2. Next insert a Male/Male Breadboard Jumper into the Breadboard Pin slot “28” “c” and leave the other end of this jumper unattached and not inserted.

3. Complete the sensor connection by inserting one end of a Male/Male Breadboard jumper in the Breadboard Pin slot “28” “d” and then inserting the other end of the jumper into Arduino Digital Pin #6.


Sensor 3:

1. Next insert one end of a 1 M 5% Resistor into another positive pin slot, in the same column as the Power Jumper on the Breadboard, and then insert the other end of the same resistor into the “26” “a” pin slot on the Breadboard.

2. Next insert a Male/Male Breadboard Jumper into the Breadboard Pin slot “26” “c” and leave the other end of this jumper unattached and not inserted.

3. Complete the sensor connection by inserting one end of a Male/Male Breadboard jumper in the Breadboard Pin slot “26” “d” and then inserting the other end of the jumper into Arduino Digital Pin #8.


Sensor 4:

1. Next insert one end of a 1 M 5% Resistor into another positive pin slot, in the same column as the Power Jumper on the Breadboard, and then insert the other end of the same resistor into the “24” “a” pin slot on the Breadboard.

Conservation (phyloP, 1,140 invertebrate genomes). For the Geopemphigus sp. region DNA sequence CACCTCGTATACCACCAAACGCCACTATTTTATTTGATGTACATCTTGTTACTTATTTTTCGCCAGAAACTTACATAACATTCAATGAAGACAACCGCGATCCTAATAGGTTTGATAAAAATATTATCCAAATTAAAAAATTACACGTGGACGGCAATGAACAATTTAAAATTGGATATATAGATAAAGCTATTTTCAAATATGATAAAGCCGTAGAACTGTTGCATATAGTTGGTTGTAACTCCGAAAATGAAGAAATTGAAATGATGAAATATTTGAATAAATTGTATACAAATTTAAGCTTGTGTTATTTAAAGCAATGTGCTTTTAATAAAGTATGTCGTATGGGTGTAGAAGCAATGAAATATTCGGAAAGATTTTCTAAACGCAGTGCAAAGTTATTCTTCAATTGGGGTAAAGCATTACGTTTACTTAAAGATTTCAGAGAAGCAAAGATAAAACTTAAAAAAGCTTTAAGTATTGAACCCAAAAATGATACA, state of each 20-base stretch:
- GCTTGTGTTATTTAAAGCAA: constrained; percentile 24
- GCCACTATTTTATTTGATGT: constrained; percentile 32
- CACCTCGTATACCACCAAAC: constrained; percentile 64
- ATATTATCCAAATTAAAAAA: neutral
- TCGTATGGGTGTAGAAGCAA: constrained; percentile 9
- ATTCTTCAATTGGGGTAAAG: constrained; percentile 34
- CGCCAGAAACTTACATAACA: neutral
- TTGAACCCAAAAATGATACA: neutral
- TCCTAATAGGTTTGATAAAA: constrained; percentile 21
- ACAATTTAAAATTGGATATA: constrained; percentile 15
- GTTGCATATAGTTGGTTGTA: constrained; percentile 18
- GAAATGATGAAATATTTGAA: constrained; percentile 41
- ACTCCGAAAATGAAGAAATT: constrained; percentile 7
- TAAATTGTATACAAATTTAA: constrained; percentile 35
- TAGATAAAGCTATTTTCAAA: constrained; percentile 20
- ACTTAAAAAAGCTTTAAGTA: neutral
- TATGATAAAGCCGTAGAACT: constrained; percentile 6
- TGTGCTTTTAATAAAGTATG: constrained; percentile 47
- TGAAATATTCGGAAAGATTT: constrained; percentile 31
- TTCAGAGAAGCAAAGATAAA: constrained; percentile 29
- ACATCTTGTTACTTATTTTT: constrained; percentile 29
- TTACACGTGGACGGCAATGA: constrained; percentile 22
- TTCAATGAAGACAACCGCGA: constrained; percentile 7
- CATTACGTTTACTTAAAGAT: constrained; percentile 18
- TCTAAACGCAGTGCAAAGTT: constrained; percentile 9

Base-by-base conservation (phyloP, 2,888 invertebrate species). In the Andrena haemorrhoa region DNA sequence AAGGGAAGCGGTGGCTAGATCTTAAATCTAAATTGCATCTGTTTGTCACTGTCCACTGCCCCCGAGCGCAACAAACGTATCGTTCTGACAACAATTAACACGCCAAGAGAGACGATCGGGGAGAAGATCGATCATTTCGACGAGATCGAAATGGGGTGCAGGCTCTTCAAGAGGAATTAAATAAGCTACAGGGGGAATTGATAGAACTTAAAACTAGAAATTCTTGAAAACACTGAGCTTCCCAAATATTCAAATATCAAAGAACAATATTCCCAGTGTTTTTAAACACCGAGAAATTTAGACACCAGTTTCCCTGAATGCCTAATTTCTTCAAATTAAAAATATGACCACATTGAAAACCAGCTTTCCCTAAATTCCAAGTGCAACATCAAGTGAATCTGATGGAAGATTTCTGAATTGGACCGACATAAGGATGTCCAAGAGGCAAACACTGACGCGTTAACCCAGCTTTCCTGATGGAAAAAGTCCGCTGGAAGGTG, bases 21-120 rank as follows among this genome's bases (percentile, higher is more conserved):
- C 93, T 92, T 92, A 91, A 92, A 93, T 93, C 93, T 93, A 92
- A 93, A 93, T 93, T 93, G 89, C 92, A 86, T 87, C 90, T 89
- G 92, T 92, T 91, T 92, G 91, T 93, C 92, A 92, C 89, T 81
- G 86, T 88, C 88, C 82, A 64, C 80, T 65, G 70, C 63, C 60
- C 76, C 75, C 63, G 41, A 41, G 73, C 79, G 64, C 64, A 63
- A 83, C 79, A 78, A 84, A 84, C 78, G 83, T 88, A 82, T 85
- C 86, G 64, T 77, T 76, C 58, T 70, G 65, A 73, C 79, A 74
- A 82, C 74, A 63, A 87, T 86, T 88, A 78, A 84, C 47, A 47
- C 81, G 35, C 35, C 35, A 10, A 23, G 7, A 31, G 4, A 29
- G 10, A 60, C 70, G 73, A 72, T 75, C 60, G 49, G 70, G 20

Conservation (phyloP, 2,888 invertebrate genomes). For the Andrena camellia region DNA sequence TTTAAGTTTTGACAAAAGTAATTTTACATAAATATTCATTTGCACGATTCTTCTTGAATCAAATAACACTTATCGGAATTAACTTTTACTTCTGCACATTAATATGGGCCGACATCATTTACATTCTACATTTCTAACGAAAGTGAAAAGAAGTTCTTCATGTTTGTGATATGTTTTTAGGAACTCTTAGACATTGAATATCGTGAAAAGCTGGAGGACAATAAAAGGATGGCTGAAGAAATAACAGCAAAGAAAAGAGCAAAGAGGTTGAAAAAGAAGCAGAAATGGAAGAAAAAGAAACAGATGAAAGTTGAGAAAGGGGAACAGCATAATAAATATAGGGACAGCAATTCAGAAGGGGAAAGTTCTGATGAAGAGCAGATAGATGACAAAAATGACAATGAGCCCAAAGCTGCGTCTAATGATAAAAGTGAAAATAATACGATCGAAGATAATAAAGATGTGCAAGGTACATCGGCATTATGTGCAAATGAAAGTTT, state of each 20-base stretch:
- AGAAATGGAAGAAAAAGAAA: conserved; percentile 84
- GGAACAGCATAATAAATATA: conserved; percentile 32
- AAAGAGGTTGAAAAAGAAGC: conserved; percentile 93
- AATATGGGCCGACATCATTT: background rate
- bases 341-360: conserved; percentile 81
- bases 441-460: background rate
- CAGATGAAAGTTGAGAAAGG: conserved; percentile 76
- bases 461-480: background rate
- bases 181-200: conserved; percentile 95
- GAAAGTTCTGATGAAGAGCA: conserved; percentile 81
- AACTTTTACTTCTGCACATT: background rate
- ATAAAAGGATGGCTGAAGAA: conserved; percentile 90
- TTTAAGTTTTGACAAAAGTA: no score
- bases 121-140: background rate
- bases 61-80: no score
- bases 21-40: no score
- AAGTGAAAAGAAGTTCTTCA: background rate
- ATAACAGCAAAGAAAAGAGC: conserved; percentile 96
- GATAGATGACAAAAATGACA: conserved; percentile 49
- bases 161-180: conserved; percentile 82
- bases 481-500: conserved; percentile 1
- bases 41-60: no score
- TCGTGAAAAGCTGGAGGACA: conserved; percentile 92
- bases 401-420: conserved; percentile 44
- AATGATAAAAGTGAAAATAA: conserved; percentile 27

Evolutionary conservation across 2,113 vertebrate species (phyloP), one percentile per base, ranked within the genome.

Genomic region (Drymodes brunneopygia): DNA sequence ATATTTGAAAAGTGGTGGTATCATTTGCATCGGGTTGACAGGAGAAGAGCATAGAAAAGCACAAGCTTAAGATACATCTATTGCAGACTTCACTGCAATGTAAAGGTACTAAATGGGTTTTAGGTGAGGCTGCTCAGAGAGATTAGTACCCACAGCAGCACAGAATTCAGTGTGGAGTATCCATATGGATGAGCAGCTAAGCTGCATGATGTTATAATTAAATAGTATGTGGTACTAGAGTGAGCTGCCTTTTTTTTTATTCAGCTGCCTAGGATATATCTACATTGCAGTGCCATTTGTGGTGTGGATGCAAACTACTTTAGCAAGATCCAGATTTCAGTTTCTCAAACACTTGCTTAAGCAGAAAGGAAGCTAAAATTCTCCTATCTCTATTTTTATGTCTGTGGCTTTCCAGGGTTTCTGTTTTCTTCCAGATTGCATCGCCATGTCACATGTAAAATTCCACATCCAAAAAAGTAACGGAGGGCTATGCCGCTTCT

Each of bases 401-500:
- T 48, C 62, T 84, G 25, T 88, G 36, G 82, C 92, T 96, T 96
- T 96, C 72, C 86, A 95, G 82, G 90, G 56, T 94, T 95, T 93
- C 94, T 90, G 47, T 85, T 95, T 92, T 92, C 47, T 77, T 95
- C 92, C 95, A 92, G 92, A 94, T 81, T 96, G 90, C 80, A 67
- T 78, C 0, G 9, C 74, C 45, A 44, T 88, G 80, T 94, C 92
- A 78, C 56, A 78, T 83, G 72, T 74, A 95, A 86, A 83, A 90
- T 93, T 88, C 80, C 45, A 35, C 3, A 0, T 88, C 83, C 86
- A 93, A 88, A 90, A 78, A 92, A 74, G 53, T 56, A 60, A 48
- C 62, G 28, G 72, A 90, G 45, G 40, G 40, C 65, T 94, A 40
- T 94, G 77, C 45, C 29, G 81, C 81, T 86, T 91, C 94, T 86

2. Next insert a Male/Male Breadboard Jumper into the Breadboard Pin slot “24” “c” and leave the other end of this jumper unattached and not inserted.

3. Complete the sensor connection by inserting one end of a Male/Male Breadboard jumper in the Breadboard Pin slot “24” “d” and then inserting the other end of the jumper into Arduino Digital Pin #8.



Your Arduino Unit is now complete. For each sensor there will be one Breadboard Jumper with a Male end that has not been inserted into anything, this end will serve as the capacitive touch sensor. You can either directly touch the jumper or attach the jumper to a conductive surface. For our purposes we will attach these jumpers to a copper clamp.